Using Didi Chuxing: The Chinese Uber

Introduction: Visiting Pandas In China
Review: Xiamen Air Business Class 787-9 Los Angeles To Xiamen
Review: Xiamen Air Domestic Lounge Xiamen Airport
Review: Xiamen Air Business Class 757 Xiamen To Chengdu
Review: St. Regis Chengdu
Booking A Panda Adventure In Chengdu, China
Our Amazing “Pandadventure” At The Dujiangyan Panda Base
Review: Chengdu Airport Domestic Lounge
Review: Xiamen Air Business Class 737 Chengdu To Xiamen
Review: Le Meridien Xiamen
Using Didi Chuxing: The Chinese Uber
Review: Xiamen Air International Lounge Xiamen Airport
Review: Xiamen Air 787-9 Business Class Xiamen To Los Angeles
My Experience Traveling With Ben To China


Ben has written a lot about how much he relies on Uber when traveling. Unfortunately, Uber is no longer available in China as of last year. However, China has its own ride-hailing app, called Didi Chuxing, or “Didi” for short.

We were in Xiamen during the National Holiday, and taxis were in high demand. When we wanted to go from our hotel to the ferry terminal (we were hoping to catch a ferry over to a neighboring island called Gulangyu, but when we got to the terminal the lines were insane), it seemed like the perfect opportunity to try Didi, as I had read that it’s available in English. I downloaded it, entered my credit card, and requested a ride. Also, when it was time to leave Xiamen, we used it to go from our hotel to the airport.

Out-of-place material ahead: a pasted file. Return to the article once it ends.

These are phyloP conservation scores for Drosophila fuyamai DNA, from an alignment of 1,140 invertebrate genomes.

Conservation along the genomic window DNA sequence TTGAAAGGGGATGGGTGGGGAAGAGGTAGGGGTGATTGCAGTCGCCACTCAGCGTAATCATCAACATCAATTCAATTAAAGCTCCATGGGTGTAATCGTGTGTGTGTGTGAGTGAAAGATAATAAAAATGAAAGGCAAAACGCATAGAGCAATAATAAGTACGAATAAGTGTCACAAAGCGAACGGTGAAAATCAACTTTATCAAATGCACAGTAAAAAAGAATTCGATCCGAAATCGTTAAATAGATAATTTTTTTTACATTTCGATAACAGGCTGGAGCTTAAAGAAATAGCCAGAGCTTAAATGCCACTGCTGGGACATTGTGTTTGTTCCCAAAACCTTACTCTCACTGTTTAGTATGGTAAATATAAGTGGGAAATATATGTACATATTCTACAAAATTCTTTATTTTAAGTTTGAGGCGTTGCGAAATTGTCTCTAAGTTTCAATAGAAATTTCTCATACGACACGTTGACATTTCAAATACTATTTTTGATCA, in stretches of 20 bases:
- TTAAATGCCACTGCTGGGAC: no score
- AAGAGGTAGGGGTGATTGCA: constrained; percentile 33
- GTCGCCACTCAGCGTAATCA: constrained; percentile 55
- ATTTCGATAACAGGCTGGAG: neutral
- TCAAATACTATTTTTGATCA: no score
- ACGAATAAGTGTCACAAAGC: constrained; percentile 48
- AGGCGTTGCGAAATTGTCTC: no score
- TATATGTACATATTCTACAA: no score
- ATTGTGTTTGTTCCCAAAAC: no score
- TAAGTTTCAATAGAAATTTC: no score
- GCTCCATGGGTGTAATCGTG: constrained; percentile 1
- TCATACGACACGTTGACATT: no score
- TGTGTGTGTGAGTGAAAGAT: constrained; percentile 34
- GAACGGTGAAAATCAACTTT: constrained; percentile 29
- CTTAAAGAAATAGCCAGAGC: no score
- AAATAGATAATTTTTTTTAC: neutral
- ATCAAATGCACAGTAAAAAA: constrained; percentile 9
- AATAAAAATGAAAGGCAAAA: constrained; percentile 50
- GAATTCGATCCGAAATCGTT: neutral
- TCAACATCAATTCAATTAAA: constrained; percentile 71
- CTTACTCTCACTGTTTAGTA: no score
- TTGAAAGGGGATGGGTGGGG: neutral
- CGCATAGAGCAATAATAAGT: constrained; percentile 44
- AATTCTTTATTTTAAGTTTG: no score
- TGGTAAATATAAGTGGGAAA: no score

Adding a card was easy, though I couldn’t get it to accept my Chase Sapphire Preferred card. Thankfully, my Citi Prestige card was accepted without an issue.

Didi’s interface will look fairly familiar to anyone who has used Uber or Lyft. It shows a map of your immediate area and some cars roaming around nearby.

Like Uber, they have several options for levels of service, ranging from “Express” (similar to UberX in the U.S.) to “Luxe.” I chose “Express” because I am cheap frugal.

You type in your origin and destination, and it gives you a fare estimate. Apparently within the “Express” level there is further segmentation. I chose “Select” as opposed to “General,” because it was only about 10 percent more.

Within a few seconds, it paired us with a driver. I like that it tells you not only their rating but how many rides they’ve had.

Then I received a couple of text messages, which had been automatically translated from Mandarin (and clearly it was not a perfect translation, which is fine, since the messages were kind of hilarious).

For a minute I worried he was going to show up on a horse.

I originally thought the driver had sent the messages, but the second time I used the app I received the exact same ones.